That is not to say the other senatorial line-ups are any better. Villar’s is ridiculous, then there’s Gibo’s line-up of the clueless, and then Erap’s army of delusionals.

    Yet, we await Chiz “Boy Laway” Escudero. What is he up to lately? Maybe his senatorial line-up will be packed with his frat bros who are selling their houses and cars to finance his campaign.

  31. The Cusp

    Even if we assume that somehow political parties got strengthened to the point that their internal discipline approximated that found in mature democracies, it still would not eliminate the need for backroom deals and side payments in order to push through essential pieces of legislation.

    We saw this in the US where an inordinate amount of pork barrel was needed to pass the Obama stimulus budget through the Democrat controlled Congress.

    Some would even say that arriving at good legislation becomes impossible without the possibility of horse trading. These side deals do not necessarily have to involve corrupt acts.

    Due to the legitimacy question that has dogged GMA since 2001, she has had to engage in this form of transacting in order to deal with impeachment attempts. A big waste of resources for something that has not increased the welfare of society. This is why I think the public has come to regard it with such disdain.

    But all the current presidential contenders and their parties despite what they say are really going to preserve the same set of practices, albeit use them for addressing genuine needs of the country (so they promise).

    Thus the tussle over who represents traditional politics and who doesn’t is really more about manipulating public perceptions than it is about making a true break with the past.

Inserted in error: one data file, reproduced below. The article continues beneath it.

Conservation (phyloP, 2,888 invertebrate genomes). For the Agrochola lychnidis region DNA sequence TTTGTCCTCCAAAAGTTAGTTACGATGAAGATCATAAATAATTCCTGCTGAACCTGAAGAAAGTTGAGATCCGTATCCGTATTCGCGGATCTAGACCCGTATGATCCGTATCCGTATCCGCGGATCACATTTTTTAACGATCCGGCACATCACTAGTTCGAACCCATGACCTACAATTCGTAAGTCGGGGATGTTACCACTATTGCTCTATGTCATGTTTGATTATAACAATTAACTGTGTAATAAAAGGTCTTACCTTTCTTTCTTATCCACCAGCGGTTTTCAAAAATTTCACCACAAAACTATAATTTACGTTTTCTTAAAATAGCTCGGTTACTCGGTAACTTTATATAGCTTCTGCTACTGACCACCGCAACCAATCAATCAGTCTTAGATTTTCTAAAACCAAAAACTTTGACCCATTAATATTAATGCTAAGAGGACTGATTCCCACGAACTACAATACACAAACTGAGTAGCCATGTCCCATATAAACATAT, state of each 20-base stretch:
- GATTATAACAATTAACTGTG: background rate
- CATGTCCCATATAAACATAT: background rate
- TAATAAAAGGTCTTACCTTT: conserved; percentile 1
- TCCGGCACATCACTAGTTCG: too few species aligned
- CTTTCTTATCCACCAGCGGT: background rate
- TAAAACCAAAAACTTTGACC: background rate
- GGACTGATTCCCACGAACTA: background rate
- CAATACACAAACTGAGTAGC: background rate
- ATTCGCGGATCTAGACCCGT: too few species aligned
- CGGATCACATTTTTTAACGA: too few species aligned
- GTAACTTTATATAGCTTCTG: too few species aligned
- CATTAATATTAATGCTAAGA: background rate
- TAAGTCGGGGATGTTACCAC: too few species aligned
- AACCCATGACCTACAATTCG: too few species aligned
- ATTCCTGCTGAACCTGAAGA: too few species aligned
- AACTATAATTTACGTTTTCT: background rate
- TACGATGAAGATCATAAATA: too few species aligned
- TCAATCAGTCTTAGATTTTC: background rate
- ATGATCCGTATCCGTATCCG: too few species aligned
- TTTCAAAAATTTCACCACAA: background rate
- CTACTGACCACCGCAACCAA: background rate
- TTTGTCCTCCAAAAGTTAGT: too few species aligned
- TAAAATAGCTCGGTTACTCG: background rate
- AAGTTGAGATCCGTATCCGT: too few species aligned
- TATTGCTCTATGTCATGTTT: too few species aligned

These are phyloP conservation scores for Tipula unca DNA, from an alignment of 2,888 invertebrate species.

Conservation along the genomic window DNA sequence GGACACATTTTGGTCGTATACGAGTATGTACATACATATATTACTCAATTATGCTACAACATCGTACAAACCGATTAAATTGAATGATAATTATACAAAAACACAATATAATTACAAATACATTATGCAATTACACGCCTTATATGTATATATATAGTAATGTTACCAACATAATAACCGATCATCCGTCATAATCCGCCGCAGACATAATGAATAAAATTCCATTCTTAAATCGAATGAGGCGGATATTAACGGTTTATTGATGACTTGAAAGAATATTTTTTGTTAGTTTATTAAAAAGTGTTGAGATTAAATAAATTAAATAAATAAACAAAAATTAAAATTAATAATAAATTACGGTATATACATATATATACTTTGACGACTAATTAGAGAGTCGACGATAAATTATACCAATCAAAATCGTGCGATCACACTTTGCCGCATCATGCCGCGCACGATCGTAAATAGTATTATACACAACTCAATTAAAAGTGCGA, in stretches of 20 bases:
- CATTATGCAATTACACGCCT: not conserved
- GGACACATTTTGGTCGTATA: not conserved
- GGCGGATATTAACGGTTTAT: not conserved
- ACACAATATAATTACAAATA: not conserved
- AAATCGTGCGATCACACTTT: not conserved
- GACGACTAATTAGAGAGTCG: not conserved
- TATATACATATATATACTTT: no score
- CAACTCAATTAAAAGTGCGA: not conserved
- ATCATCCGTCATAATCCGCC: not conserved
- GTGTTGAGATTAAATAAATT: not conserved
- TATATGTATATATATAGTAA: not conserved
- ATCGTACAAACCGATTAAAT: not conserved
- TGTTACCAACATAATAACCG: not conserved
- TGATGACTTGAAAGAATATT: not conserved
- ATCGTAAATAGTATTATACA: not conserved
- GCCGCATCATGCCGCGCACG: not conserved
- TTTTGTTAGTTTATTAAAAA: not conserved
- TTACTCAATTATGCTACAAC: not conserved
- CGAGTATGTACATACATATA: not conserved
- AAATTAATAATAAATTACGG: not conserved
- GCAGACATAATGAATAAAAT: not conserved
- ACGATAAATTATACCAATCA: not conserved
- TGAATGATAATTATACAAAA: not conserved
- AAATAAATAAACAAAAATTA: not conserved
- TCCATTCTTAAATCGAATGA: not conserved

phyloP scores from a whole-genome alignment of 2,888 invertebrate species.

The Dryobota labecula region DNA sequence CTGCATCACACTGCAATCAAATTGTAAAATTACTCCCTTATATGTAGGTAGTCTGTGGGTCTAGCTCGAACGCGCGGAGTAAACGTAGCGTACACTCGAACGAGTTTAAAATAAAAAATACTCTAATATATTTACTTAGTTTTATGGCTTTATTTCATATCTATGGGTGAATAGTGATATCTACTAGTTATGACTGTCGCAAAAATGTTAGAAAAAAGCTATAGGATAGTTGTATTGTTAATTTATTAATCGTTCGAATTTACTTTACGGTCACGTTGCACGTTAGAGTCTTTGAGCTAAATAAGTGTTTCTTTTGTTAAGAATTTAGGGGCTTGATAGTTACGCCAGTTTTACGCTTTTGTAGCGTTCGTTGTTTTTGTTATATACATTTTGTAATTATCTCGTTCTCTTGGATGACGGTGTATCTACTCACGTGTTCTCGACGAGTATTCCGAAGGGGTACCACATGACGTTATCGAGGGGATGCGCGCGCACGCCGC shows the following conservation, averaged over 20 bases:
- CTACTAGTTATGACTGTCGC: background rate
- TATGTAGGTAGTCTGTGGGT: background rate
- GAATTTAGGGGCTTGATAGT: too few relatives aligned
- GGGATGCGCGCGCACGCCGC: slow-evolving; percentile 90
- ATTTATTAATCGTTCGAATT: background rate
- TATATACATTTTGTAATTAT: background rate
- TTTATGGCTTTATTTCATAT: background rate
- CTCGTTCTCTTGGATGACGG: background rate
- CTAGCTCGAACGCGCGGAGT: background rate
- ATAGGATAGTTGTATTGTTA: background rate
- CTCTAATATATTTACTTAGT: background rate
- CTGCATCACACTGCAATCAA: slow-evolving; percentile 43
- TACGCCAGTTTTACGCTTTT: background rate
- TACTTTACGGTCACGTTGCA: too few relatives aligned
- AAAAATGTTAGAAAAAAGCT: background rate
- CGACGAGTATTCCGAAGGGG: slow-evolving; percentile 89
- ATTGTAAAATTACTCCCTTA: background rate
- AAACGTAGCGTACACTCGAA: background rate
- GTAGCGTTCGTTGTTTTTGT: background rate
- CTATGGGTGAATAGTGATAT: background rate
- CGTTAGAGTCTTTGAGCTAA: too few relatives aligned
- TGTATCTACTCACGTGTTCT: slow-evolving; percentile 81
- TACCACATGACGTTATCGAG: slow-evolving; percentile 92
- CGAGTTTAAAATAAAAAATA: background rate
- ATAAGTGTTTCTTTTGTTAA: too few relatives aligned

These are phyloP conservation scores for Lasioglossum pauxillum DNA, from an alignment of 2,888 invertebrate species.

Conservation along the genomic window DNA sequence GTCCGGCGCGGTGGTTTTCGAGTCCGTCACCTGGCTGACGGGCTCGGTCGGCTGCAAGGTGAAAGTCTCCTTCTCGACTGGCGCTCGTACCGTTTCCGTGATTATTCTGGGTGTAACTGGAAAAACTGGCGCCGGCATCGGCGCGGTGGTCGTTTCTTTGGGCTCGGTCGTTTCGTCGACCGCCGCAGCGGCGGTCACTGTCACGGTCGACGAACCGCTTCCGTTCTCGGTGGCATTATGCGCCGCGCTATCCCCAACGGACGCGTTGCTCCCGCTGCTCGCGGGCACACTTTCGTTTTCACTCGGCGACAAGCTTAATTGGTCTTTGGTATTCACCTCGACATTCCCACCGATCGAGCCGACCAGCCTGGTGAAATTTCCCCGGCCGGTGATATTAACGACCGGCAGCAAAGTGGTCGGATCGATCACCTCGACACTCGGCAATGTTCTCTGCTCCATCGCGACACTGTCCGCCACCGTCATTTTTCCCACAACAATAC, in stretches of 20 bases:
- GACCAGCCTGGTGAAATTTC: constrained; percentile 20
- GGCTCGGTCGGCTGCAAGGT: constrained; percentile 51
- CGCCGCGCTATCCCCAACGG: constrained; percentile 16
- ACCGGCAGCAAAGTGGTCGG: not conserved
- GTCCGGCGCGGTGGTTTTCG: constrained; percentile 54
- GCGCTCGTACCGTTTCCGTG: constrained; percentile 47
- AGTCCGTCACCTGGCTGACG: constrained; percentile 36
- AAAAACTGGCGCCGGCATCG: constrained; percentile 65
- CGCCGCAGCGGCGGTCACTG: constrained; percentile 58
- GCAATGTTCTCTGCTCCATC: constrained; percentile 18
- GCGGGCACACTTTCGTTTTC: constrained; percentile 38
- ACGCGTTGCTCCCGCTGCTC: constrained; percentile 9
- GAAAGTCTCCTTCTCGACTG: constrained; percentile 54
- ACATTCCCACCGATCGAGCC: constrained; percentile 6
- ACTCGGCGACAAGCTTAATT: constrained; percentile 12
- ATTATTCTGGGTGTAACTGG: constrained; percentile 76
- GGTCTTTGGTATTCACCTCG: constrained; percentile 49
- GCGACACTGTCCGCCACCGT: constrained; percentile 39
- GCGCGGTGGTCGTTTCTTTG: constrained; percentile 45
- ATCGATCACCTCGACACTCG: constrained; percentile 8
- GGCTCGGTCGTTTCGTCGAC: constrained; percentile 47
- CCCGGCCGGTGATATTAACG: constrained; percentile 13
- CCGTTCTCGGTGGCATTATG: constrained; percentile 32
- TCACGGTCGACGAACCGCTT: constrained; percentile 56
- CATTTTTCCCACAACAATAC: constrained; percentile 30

Wars, martial rule and people power revolutions have not been able to cause a rupture in this system, what makes us think that an election will?

  32. ramrod

    But all the current presidential contenders and their parties despite what they say are really going to preserve the same set of practices, albeit use them for addressing genuine needs of the country (so they promise).
    ———————————————————

    We have an expression back home that best describes whats happening now – MUJAPON…meaning its the same thing.
    After all thats said and done, we’re in for more of the same thing with the next administration, all our fiery words and opposition adventures were just to show we have a semblance of democracy here…or is this the real democracy in action?
    So we have more material for political blogging in the years to come?

  33. Carl

    “Thus the tussle over who represents traditional politics and who doesn’t is really more about manipulating public perceptions than it is about making a true break with the past.